(CNSNews.com) - A legal battle over two new scholarships in Arizona has pitted proponents of school choice for children who have special needs or live in foster homes against opponents, including the state chapter of the American Civil Liberties Union, who claim the programs use vouchers that fund "private schools with public dollars."
"Parents should be free to choose the education environment that is best for their child," said Jessica Geroux of Apache Junction, Ariz., on Thursday, when five families filed papers asking the Arizona Supreme Court to support the Scholarships for Pupils With Disabilities Program and Displaced Pupils Choice Grant Program.
Geroux's six-year-old son, Tyler, has been diagnosed with autism.
"This plan would let us move to another public school district in our area that may run their special education program better or let us seek out schools that specialize in teaching autistic students," she told Cybercast News Service Friday.
Tim Keller, executive director of the Arizona chapter of the Institute for Justice, which is representing the families in court, said school choice has helped parents, children and even public schools that benefited from the competition.
"Arizona is the first state to offer school choice to foster children, a population at high risk for falling through the educational cracks," Keller added. "Children in foster care are twice as likely to drop out of high school before graduation and are far more likely to attend an under-performing school than other children."
Thursday's action was made in response to a lawsuit filed on Nov. 14 by a coalition of parents, educators and civil rights groups in Arizona claiming that the programs, which were established by the Republican-led state legislature earlier this year, violate Arizona Constitution provisions that prohibit state funding of religious and other private schools.
"Vouchers for church-run schools are part of a political and ideological crusade, not a plan for education reform," said Alessandra Soler Meetze, executive director of the ACLU of Arizona, which joined the liberal group People for the American Way and several state education associations as plaintiffs in the suit.
"True education reform would not include programs aimed at subsidizing sectarian institutions with taxpayer dollars and abandoning the public schools," she added.
"Vouchers drain money from public schools that don't have enough as it is," said parent Scott Holcomb, another plaintiff in the lawsuit. "These statutes would open the door to wholesale funding of private education with public dollars."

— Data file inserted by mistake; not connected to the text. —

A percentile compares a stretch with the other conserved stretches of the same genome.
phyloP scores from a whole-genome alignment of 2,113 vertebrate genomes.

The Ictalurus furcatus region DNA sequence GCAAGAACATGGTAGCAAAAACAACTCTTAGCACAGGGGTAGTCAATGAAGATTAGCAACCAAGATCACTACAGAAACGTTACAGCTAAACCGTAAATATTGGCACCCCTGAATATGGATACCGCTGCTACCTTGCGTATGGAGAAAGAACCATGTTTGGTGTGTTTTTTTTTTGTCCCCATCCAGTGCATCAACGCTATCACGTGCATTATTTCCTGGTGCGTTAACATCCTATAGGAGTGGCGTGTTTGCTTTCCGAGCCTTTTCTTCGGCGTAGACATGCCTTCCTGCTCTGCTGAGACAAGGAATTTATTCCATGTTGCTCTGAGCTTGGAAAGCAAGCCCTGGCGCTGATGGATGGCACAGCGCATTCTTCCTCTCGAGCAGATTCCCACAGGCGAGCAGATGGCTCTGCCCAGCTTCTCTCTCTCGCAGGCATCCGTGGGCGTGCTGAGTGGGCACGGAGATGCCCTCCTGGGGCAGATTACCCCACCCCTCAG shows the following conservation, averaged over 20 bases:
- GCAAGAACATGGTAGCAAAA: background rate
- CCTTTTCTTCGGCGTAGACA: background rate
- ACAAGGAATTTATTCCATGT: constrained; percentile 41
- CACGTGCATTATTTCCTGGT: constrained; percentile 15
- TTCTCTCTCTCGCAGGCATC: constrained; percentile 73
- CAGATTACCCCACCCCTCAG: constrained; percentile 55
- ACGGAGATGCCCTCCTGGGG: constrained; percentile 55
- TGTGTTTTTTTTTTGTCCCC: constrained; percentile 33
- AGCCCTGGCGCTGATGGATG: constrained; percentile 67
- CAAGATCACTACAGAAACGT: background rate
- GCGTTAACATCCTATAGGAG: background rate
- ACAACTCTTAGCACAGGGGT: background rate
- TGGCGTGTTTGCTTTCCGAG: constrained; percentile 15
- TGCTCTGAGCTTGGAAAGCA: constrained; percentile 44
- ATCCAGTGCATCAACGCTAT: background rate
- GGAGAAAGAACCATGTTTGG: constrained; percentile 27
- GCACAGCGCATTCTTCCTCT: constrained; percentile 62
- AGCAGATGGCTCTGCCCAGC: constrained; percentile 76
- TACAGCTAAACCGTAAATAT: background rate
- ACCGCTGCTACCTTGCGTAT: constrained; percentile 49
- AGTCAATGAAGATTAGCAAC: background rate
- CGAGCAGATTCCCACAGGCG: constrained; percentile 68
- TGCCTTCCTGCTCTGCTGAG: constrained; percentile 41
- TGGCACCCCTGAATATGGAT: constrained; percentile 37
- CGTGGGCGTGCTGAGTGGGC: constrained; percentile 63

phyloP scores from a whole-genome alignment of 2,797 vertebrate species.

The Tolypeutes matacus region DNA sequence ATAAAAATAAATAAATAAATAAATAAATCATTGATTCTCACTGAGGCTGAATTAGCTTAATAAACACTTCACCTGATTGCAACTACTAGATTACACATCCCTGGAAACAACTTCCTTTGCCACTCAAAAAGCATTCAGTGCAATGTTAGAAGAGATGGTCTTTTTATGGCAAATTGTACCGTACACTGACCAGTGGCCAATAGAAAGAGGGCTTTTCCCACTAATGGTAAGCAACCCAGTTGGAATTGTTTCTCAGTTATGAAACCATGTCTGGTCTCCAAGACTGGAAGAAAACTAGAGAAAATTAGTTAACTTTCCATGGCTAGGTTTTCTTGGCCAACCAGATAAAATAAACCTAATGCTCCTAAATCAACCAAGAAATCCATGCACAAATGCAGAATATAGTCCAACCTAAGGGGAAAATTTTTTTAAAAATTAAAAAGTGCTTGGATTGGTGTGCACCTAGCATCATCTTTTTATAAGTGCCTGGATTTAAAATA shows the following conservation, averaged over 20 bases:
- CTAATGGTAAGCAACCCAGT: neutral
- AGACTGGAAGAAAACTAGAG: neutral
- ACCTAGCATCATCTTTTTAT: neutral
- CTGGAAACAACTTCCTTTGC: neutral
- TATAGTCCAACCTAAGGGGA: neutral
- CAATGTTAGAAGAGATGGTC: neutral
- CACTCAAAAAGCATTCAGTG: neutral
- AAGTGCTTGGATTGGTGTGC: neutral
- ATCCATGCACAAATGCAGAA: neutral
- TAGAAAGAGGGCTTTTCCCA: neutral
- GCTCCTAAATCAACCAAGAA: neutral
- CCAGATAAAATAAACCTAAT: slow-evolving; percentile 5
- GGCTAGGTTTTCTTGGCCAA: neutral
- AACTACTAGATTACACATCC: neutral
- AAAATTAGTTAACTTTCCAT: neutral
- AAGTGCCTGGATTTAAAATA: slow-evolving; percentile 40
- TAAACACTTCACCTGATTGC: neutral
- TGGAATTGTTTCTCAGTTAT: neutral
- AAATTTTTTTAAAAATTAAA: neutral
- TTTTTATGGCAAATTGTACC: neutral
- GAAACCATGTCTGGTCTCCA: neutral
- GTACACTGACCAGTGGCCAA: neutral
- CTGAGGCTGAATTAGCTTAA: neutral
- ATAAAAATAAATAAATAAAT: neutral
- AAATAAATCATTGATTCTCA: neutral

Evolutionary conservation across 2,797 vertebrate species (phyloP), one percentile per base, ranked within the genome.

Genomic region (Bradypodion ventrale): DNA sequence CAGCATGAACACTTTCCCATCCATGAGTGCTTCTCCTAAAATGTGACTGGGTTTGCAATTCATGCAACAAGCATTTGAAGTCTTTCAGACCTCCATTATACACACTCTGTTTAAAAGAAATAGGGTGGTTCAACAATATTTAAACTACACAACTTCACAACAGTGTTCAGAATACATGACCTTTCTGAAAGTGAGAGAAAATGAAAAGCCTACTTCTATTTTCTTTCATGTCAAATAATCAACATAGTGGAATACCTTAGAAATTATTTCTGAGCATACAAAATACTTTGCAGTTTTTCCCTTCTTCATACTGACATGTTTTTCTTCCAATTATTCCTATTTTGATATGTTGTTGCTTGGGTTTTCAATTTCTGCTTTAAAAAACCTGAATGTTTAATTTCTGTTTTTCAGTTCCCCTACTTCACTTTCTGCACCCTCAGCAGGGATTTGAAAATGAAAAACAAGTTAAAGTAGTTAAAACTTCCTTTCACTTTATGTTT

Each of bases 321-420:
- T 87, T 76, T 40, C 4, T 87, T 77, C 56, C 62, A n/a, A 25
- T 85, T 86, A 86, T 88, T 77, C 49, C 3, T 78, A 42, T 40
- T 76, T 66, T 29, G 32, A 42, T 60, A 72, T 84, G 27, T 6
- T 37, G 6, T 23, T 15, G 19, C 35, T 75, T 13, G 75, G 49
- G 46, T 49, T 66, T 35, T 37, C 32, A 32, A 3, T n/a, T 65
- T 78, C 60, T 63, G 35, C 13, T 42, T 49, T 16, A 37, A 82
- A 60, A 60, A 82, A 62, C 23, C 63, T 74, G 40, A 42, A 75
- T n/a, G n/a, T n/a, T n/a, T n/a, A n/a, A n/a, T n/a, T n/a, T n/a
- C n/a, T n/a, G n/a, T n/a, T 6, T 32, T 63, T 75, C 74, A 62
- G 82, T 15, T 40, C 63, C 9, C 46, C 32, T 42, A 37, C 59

Geroux told Cybercast News Service that she found Holcomb's argument confusing, because "if my son is not going to be at a school, it's not going to get that money anyway."
The new programs, she said, "just take the money that is set aside for each student - which each child has a right to for a good education - and have it follow the child like a backpack to whichever school setting [he or she is in.]"
At the center of the legal dispute is an amendment to the state constitution that reads: "No tax shall be laid or appropriation of public money made in aid of any church, or private or sectarian school, or any public service corporation."
This "Blaine Amendment" was named for James Blaine, who proposed a similar amendment to the U.S. Constitution when he was speaker of the U.S. House of Representatives in 1875. While that effort failed, similar provisions were passed in 37 states, including Arizona.
However, Keller in a Dec. 7 news release pointed to a 1999 Arizona Supreme Court ruling that had upheld the state's individual tax credit for donations to scholarship organizations. That decision, he said, showed that the court "understood that school choice programs aid parents -- not schools, religious or otherwise."
"And the court recognized the Blaine Amendments as a 'clear manifestation of religious bigotry' and refused to strike down school choice on that basis," Keller added.
"Oddly enough, this new lawsuit only challenges those scholarship programs that empower parents to choose a private education," he noted.
"For decades, Arizona has funded private school tuition for children with disabilities whose needs cannot be met by public schools," Keller said. "But under the 'old' voucher program, education bureaucrats decide when private placement is appropriate.
"This lawsuit is not about opposition to vouchers, but rather opposition to shifting power from government to parents," he said.
"Who knows a child's needs best?" Geroux asked. "Some bureaucrat sitting in an office who's maybe never met the child, or the parent, who's raised him and lived with him all his life? Obviously, the parent."
Meetze said the ACLU has opposed voucher programs in several states across the country "through litigation, public education and legislative lobbying," on the grounds the programs "unconstitutionally force taxpayers to fund religious schools and strip much-needed tax dollars away from neighborhood public schools."
Chip Mellor, president and general counsel for the Institute for Justice, which calls itself "the nation's leading legal advocate for school choice," saw the situation differently.
"School choice is gaining ground in Arizona and nationwide because it works," Mellor said. "But nearly every advance for educational freedom is met with litigation by those who prefer the status quo.
"We will not let opponents thwart meaningful educational opportunities for Arizona children whose unique needs cry out for help," he added.
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